on the pitch and there was a controversial penalty for United as there were
amazing scenes at the end of another bitterly contested game.
Extra time was looming once
more with the teams locked at 1-1 when Jimmy Greenhoff
ran onto the ball and was brought down in the area by Cec
Irwin. Sunderland were
doubly furious as they claimed Greenhoff was offside
when he collected the ball and that he dived when challenged by Irwin. Despite
furious protests, Referee Ken Stokes stuck to his decision and ice-cool Johnny
Giles stepped up to send Jimmy Montgomery the wrong way from the spot. That was
just the start of the fireworks for the all-ticket crowd. Seconds after the
restart Terry Cooper was brought down on the touch-line and George Herd received
his marching orders, followed quickly by George Mulhall.
About forty Sunderland supporters got on to the pitch to
protest and play was held up for four minutes before the referee could play out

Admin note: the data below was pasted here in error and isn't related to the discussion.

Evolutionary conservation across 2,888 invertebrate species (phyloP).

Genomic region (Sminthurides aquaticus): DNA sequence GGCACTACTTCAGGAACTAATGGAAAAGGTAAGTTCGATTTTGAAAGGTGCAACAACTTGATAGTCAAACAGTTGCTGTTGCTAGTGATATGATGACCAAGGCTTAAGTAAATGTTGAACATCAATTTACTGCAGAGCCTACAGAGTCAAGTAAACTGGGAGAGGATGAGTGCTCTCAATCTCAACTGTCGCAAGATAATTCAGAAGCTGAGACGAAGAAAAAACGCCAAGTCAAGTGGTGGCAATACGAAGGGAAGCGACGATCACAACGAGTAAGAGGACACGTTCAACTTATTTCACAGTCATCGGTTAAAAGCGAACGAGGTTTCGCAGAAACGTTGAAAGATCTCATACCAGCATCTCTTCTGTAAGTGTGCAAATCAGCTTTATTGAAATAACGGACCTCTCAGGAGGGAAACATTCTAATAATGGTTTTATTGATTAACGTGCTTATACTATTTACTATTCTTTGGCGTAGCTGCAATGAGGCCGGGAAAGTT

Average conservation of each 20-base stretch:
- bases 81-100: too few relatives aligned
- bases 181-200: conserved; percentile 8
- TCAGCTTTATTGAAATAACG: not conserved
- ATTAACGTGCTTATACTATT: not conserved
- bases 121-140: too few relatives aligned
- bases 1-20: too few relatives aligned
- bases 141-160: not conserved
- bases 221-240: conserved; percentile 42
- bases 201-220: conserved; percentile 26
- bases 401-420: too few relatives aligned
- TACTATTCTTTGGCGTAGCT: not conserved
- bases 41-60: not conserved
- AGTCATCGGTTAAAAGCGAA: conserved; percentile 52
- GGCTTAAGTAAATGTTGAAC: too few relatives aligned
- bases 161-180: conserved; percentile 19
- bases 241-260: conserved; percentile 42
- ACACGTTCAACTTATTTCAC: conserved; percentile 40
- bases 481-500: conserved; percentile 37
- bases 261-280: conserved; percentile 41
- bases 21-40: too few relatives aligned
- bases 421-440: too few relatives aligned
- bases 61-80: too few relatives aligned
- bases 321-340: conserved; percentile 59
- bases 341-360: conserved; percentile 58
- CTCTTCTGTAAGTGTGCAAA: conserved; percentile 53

the final few seconds. At the final whistle there was further trouble around
the player’s tunnel with United trainer Les Cocker hit
on the head by a bottle.
But it was soon to be United’s turn to find that Cup’s fates can deal a cruel
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Record crowd for Elland Road:
The game attracted a record Elland Road crowd of 57,892. This picture was
taken on the day following the match and the collapsed barrier at the corner
of Lowfield Road and the Scratching Shed enclosure can be seen.
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Rod Belfitt gets
treatment for cramp at the end of normal time from Les Cocker at Elland Road and scores the first goal at Boothferry Park
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John O’Hare scored the Sunderland goal at Jack Charlton scored at Scored
at Elland Road and also
Elland Road. He would later play for United. Sunderland from
the spot at Boothferry Park
Rod Belfitt scored
the vital first goal at Hull